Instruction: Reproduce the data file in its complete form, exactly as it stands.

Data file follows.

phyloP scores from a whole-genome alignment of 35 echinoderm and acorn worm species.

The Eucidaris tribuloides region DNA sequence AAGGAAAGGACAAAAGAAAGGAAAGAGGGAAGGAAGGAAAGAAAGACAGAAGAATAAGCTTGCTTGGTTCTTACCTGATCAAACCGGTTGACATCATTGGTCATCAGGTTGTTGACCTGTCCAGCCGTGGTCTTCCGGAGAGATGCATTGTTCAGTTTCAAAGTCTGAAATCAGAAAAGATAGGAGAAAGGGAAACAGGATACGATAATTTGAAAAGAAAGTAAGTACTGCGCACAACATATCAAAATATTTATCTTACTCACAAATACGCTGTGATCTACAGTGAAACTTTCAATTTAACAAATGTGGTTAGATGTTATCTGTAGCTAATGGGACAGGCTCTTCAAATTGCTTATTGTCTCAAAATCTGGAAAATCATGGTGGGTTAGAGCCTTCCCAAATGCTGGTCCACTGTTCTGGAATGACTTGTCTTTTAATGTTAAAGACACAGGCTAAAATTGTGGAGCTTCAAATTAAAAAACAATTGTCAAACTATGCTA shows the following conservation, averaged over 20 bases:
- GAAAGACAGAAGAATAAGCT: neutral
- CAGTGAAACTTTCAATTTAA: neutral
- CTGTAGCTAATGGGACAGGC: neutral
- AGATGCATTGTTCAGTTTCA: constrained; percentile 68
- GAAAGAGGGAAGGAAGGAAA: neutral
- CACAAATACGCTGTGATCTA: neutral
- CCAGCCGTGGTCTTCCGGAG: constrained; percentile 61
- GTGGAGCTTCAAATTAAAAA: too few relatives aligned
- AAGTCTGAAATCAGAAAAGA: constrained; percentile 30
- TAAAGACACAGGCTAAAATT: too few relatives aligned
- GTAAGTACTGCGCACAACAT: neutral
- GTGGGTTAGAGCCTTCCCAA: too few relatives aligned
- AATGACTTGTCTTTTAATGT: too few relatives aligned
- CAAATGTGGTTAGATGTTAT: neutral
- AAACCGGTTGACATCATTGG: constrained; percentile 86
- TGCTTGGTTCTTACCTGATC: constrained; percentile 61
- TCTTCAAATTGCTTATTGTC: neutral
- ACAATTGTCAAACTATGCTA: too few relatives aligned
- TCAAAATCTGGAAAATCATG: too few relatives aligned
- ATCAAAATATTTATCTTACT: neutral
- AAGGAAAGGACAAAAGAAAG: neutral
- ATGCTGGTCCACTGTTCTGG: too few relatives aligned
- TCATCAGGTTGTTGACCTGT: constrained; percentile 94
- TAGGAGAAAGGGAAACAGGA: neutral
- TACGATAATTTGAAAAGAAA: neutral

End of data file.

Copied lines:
phyloP scores from a whole-genome alignment of 35 echinoderm and acorn worm species.

The Eucidaris tribuloides region DNA sequence AAGGAAAGGACAAAAGAAAGGAAAGAGGGAAGGAAGGAAAGAAAGACAGAAGAATAAGCTTGCTTGGTTCTTACCTGATCAAACCGGTTGACATCATTGGTCATCAGGTTGTTGACCTGTCCAGCCGTGGTCTTCCGGAGAGATGCATTGTTCAGTTTCAAAGTCTGAAATCAGAAAAGATAGGAGAAAGGGAAACAGGATACGATAATTTGAAAAGAAAGTAAGTACTGCGCACAACATATCAAAATATTTATCTTACTCACAAATACGCTGTGATCTACAGTGAAACTTTCAATTTAACAAATGTGGTTAGATGTTATCTGTAGCTAATGGGACAGGCTCTTCAAATTGCTTATTGTCTCAAAATCTGGAAAATCATGGTGGGTTAGAGCCTTCCCAAATGCTGGTCCACTGTTCTGGAATGACTTGTCTTTTAATGTTAAAGACACAGGCTAAAATTGTGGAGCTTCAAATTAAAAAACAATTGTCAAACTATGCTA shows the following conservation, averaged over 20 bases:
- GAAAGACAGAAGAATAAGCT: neutral
- CAGTGAAACTTTCAATTTAA: neutral
- CTGTAGCTAATGGGACAGGC: neutral
- AGATGCATTGTTCAGTTTCA: constrained; percentile 68
- GAAAGAGGGAAGGAAGGAAA: neutral
- CACAAATACGCTGTGATCTA: neutral
- CCAGCCGTGGTCTTCCGGAG: constrained; percentile 61
- GTGGAGCTTCAAATTAAAAA: too few relatives aligned
- AAGTCTGAAATCAGAAAAGA: constrained; percentile 30
- TAAAGACACAGGCTAAAATT: too few relatives aligned
- GTAAGTACTGCGCACAACAT: neutral
- GTGGGTTAGAGCCTTCCCAA: too few relatives aligned
- AATGACTTGTCTTTTAATGT: too few relatives aligned
- CAAATGTGGTTAGATGTTAT: neutral
- AAACCGGTTGACATCATTGG: constrained; percentile 86
- TGCTTGGTTCTTACCTGATC: constrained; percentile 61
- TCTTCAAATTGCTTATTGTC: neutral
- ACAATTGTCAAACTATGCTA: too few relatives aligned
- TCAAAATCTGGAAAATCATG: too few relatives aligned
- ATCAAAATATTTATCTTACT: neutral
- AAGGAAAGGACAAAAGAAAG: neutral
- ATGCTGGTCCACTGTTCTGG: too few relatives aligned
- TCATCAGGTTGTTGACCTGT: constrained; percentile 94
- TAGGAGAAAGGGAAACAGGA: neutral
- TACGATAATTTGAAAAGAAA: neutral